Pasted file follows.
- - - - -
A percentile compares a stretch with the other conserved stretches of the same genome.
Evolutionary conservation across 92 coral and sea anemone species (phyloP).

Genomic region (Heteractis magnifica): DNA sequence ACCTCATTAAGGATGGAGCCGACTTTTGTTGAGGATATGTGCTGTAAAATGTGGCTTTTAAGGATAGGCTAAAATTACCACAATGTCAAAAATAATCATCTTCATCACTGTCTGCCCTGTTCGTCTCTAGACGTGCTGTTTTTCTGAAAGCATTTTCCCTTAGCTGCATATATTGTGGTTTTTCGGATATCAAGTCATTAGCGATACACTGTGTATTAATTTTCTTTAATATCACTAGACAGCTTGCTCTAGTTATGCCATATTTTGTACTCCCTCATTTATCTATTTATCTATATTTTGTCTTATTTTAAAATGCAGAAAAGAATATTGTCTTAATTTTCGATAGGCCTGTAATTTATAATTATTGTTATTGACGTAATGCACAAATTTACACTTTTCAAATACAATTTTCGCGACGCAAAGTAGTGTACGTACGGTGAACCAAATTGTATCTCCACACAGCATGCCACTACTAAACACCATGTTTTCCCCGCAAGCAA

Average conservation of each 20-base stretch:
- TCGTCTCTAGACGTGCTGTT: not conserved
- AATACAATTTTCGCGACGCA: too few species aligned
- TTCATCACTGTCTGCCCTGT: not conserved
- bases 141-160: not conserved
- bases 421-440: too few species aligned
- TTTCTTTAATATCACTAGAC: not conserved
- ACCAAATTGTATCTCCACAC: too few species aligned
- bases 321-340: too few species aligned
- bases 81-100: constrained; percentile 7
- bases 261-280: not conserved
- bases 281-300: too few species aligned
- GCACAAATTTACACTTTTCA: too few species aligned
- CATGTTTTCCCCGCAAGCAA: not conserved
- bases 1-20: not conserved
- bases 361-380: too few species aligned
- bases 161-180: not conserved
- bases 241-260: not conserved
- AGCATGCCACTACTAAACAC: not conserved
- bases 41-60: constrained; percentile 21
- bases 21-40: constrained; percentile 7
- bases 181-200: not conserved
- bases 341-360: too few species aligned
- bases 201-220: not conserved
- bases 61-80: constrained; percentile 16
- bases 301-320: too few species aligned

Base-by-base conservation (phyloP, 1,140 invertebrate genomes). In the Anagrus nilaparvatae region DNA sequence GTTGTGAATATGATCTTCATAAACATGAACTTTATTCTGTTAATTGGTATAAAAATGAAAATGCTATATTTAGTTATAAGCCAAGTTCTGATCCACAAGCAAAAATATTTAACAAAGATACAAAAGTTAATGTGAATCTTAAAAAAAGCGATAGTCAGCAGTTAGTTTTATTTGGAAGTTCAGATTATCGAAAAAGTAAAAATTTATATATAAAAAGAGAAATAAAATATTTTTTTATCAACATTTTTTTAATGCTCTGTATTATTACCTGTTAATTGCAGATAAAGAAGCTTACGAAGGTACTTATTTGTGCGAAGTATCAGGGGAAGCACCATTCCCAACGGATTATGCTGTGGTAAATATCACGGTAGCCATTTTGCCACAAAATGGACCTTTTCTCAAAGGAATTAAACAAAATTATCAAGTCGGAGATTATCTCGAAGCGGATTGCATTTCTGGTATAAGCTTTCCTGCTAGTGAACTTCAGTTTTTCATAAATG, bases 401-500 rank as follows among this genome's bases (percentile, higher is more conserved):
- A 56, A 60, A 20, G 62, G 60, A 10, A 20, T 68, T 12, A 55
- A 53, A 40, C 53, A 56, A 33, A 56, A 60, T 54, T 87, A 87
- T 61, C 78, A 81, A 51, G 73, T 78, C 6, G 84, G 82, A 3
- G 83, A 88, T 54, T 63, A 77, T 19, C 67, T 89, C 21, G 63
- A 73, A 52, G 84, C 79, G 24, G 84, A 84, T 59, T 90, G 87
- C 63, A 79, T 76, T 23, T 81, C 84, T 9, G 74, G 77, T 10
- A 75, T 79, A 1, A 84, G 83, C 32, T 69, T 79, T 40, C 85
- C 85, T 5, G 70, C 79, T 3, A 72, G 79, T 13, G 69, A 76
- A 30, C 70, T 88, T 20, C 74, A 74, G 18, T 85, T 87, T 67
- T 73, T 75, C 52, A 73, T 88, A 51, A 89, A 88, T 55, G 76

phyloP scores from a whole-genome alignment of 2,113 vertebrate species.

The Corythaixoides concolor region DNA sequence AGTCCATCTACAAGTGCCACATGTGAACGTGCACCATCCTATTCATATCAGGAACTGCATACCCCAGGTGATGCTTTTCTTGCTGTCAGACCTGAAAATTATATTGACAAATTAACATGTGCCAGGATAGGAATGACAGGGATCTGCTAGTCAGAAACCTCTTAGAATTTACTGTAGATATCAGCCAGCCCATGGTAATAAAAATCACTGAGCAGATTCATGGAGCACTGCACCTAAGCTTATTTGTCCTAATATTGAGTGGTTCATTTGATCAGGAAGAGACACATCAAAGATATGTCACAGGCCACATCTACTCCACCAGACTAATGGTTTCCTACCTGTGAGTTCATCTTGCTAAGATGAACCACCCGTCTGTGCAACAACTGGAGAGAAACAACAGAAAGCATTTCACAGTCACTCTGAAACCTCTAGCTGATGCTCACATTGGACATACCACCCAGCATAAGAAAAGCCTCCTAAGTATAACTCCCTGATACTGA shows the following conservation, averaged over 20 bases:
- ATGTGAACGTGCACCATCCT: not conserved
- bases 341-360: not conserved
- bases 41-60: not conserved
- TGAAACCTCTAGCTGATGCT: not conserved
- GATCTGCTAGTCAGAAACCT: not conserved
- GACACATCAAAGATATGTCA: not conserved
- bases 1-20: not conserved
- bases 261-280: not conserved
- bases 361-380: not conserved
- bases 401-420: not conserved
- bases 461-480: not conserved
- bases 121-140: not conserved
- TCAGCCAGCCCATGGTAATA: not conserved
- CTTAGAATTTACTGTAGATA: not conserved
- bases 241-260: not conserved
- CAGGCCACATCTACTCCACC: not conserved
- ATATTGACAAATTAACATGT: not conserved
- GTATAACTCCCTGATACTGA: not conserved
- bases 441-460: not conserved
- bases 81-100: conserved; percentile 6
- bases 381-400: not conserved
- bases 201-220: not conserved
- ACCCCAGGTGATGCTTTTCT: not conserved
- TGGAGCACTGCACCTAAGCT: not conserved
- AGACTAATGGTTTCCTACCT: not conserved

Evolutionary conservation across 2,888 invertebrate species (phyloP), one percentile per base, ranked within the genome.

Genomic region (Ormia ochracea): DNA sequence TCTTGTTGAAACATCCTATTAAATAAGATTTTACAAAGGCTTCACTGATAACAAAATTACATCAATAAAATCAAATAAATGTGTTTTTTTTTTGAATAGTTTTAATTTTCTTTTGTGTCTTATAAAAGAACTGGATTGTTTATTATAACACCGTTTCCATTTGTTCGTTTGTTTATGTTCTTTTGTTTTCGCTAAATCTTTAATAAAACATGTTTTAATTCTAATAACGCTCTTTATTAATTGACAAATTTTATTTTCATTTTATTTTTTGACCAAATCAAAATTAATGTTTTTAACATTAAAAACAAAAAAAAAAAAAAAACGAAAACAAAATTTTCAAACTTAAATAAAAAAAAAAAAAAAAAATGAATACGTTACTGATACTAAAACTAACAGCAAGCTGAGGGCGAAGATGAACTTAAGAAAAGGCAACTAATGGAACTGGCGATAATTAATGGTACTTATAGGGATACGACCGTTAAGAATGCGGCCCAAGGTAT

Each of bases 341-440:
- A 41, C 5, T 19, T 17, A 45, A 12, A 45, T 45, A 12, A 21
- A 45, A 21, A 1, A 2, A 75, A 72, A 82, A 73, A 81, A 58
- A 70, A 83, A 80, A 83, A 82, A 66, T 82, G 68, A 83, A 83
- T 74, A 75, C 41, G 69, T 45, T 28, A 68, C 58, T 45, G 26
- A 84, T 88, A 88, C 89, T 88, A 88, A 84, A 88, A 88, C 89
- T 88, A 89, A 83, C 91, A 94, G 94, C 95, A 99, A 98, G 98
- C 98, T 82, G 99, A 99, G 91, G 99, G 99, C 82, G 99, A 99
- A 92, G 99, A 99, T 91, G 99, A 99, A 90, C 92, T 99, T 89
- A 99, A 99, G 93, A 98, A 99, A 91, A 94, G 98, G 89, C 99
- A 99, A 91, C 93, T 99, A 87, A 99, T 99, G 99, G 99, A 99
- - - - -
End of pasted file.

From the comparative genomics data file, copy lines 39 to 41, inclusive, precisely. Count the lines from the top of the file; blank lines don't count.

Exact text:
- A 30, C 70, T 88, T 20, C 74, A 74, G 18, T 85, T 87, T 67
- T 73, T 75, C 52, A 73, T 88, A 51, A 89, A 88, T 55, G 76

phyloP scores from a whole-genome alignment of 2,113 vertebrate species.